By Maurice Smith
Glasgow’s appalling health record is the result of poverty, lack of drive and a feeling of uselessness amongst people in some areas of the city, according to Scotland’s leading public health expert.
Sir Harry Burns, who previously held senior public health positions at Greater Glasgow Health Board and the Scottish Government, says the city is paying the price of industrial decline and its impact on social cohesion over the last 40 years.
Burns believes there are four major and shocking causes of lower life expectancy in parts of the city: drug addiction, alcohol abuse, violence and suicide.
Contrary to the popularly-held belief that it is all down to a poor diet and heavy drinking, Burns points to the social and psychological roots of the problem. He links it directly to the loss of hundreds of thousands of jobs in heavy industries like shipbuilding, and the consequent loss of resource, facilities and capacity.
In a fascinating interview on Newsnet Radio / Bateman Broadcasting, Burns said that social breakdown has been the real root cause of poor health. In his view, many children today have grown up in circumstances where their parents – and even grandparents – have been without work. The impact on some communities such as the East End has been catastrophic.
“If your parents are heroin addicts, they don’t know how to parent, they’re neglectful, they leave you alone in the house aged five while they go out for drugs, how secure do you feel? How secure do you feel when you know that no matter how hard you try you’re never going to get a job? “ asks Burns.
Burns, now Professor of Global Public Health at Strathclyde University and recently appointed to the Scottish Government’s Council of Economic Advisers, decried the coalition Government’s attitude to welfare, including its sanctioning of benefits’ claimants for failing to conform to working norms like keeping appointments.
“We should be investing in people in difficulty, not making life harder for them,” comments Burns. “Sanctioning people for simple misdemeanours like turning up late is frankly inhuman.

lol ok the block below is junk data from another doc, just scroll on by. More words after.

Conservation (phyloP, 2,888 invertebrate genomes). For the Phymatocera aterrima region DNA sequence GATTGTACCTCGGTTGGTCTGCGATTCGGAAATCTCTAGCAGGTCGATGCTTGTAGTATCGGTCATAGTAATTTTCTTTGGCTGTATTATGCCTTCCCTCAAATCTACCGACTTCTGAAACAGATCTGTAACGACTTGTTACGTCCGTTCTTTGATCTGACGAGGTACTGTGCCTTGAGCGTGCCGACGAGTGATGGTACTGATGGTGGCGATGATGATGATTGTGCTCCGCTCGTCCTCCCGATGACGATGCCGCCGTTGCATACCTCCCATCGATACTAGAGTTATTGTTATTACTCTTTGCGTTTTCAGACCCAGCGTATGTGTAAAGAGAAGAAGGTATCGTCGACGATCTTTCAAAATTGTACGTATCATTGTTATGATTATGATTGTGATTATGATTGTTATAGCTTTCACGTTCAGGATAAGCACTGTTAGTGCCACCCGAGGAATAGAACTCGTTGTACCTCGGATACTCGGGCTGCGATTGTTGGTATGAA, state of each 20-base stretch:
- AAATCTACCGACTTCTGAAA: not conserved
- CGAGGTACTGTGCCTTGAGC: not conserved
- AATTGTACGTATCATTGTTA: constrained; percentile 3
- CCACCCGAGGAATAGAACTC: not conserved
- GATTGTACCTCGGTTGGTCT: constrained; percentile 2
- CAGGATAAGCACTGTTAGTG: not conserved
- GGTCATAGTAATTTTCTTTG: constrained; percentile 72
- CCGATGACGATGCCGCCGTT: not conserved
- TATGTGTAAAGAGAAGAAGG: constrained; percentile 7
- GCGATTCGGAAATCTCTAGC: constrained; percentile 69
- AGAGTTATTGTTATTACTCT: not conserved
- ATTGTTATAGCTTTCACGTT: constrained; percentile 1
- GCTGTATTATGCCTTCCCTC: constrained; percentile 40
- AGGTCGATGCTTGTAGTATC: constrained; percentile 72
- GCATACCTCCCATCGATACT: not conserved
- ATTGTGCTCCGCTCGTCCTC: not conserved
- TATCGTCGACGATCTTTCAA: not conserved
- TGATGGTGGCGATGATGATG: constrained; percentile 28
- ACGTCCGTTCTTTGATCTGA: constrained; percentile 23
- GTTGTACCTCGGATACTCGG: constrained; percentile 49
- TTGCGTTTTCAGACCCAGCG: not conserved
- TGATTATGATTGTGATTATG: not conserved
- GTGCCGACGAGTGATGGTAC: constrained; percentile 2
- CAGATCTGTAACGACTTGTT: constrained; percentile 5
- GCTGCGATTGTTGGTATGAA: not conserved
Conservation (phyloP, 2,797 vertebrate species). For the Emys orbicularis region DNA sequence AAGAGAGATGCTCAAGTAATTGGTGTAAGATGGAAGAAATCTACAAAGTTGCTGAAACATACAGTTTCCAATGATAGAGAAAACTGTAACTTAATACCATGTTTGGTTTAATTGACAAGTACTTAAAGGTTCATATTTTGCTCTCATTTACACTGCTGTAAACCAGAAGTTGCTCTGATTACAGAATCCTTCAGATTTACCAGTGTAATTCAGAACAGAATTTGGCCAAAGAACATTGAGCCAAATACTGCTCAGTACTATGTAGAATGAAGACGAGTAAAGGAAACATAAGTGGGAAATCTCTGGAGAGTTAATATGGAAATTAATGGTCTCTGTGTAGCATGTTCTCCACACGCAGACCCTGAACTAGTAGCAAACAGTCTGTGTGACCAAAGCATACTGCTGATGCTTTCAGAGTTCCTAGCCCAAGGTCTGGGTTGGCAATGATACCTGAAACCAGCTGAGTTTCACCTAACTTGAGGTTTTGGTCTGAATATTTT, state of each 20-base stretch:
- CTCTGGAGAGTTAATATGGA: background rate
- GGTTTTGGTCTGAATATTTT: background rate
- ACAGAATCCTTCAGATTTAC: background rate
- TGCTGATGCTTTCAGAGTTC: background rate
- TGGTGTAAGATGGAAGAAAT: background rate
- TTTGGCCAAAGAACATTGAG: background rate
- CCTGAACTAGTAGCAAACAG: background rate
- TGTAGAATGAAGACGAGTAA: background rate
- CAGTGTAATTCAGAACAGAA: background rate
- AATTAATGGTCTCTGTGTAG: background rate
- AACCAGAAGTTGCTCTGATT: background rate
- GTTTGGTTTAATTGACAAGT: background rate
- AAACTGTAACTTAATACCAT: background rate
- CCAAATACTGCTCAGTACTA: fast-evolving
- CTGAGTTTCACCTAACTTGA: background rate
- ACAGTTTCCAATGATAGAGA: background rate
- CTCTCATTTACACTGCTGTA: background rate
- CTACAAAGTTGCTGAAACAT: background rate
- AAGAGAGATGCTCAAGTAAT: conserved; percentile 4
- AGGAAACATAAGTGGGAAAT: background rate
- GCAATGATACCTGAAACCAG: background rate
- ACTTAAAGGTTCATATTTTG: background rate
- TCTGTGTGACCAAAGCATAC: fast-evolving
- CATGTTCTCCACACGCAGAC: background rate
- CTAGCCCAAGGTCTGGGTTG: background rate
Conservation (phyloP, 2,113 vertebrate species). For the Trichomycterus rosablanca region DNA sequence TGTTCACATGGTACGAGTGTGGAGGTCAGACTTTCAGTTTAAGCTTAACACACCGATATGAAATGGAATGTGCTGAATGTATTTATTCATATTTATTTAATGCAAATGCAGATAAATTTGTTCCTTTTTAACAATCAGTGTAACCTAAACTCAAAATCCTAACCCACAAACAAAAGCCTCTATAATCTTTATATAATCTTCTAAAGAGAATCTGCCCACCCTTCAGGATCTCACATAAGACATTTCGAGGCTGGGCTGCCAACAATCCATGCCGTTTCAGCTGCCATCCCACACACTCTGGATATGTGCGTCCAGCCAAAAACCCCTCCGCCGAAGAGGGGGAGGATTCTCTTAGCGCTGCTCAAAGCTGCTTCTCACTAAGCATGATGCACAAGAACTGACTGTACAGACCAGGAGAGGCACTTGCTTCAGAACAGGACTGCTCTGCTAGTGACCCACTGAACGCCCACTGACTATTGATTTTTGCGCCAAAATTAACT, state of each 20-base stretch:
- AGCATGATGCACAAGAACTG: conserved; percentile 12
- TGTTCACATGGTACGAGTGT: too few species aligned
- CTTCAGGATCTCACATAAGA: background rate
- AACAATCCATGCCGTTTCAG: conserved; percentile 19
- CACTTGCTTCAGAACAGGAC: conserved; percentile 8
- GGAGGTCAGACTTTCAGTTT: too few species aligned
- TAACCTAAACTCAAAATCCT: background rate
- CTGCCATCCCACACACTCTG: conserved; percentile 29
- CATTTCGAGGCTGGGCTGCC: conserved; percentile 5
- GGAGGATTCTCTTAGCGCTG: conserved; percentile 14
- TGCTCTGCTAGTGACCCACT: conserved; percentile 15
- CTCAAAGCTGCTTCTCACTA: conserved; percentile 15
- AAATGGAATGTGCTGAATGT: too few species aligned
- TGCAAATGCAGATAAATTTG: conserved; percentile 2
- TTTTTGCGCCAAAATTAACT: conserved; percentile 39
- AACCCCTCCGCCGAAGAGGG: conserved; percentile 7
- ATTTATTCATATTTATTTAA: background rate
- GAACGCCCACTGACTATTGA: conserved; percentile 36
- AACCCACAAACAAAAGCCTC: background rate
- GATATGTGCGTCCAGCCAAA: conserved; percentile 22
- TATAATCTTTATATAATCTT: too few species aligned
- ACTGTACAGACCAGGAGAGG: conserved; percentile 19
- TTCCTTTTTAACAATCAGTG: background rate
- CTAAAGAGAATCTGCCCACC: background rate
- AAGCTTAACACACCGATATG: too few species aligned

“If people turn up late for appointments it’s because they are incapable of that. They may not own a watch, or they cannot read or write. The punishment for misbehaving at school is to exclude them from school – that is insanity.”
Burns quoted to the famous speech made by then shipbuilders’ union leader Jimmy Reid, on his election as rector of Glasgow University in 1972. Reid identified the problem facing west central Scotland as one of alienation, a feeling of despair as people felt they could no longer determine their own destiny.
Recent studies have indicated that when compared to the experiences of Liverpool and Manchester – two cities with very similar demographics and industrial history – Glasgow still had the highest incidence of alcohol-related liver disease and urban pockets of low male life expectancy.
“Glasgow got austerity before it became fashionable,” recalls Burns. “In the 1970s we were beginning to see the loss of meaningful jobs. Suddenly the jobs went. If your skills were transportable you left Glasgow. At the same time housing was being modernised. Tenements were replaced by high rise flats. Cohesive communities were broken up.”
He points out that among 16 West European countries, the incidence of liver disease caused by alcohol abuse in Scotland was amongst the lowest from 1950-70, and only a little higher in the following 20 years. “But from 1990 to 2005 it zoomed to become the highest,” Burns adds, pointing out that this period was when the full effects of inter-generational worklessness became apparent.
“It was the poor at the time of the Reformation who experienced the greatest growth in capacity that led to the Enlightenment, through the introduction of universal schooling. Scots have shown themselves to be innovative and creative. Might we not create a second Enlightenment?
“Why shouldn’t we invest in creating new industries that grow the economy, rather than the spurious growth of derivatives and junk bonds and all this kind of rubbish that the bankers invented to create a market that just churned money around and earned them big bonuses? Nothing is created in that.”
Burns began his research as a surgeon at Glasgow Royal Infirmary after noticing that patients from poorer parts of the city tended to take longer to heal after surgery. He continues to be in international demand to discuss his research on the impact of social factors on a community’s health.
He predicts that the Glasgow experience will be witnessed in future in economies that have been subjected to extreme austerity measures post the 2008 banking crisis, and particularly in southern Europe.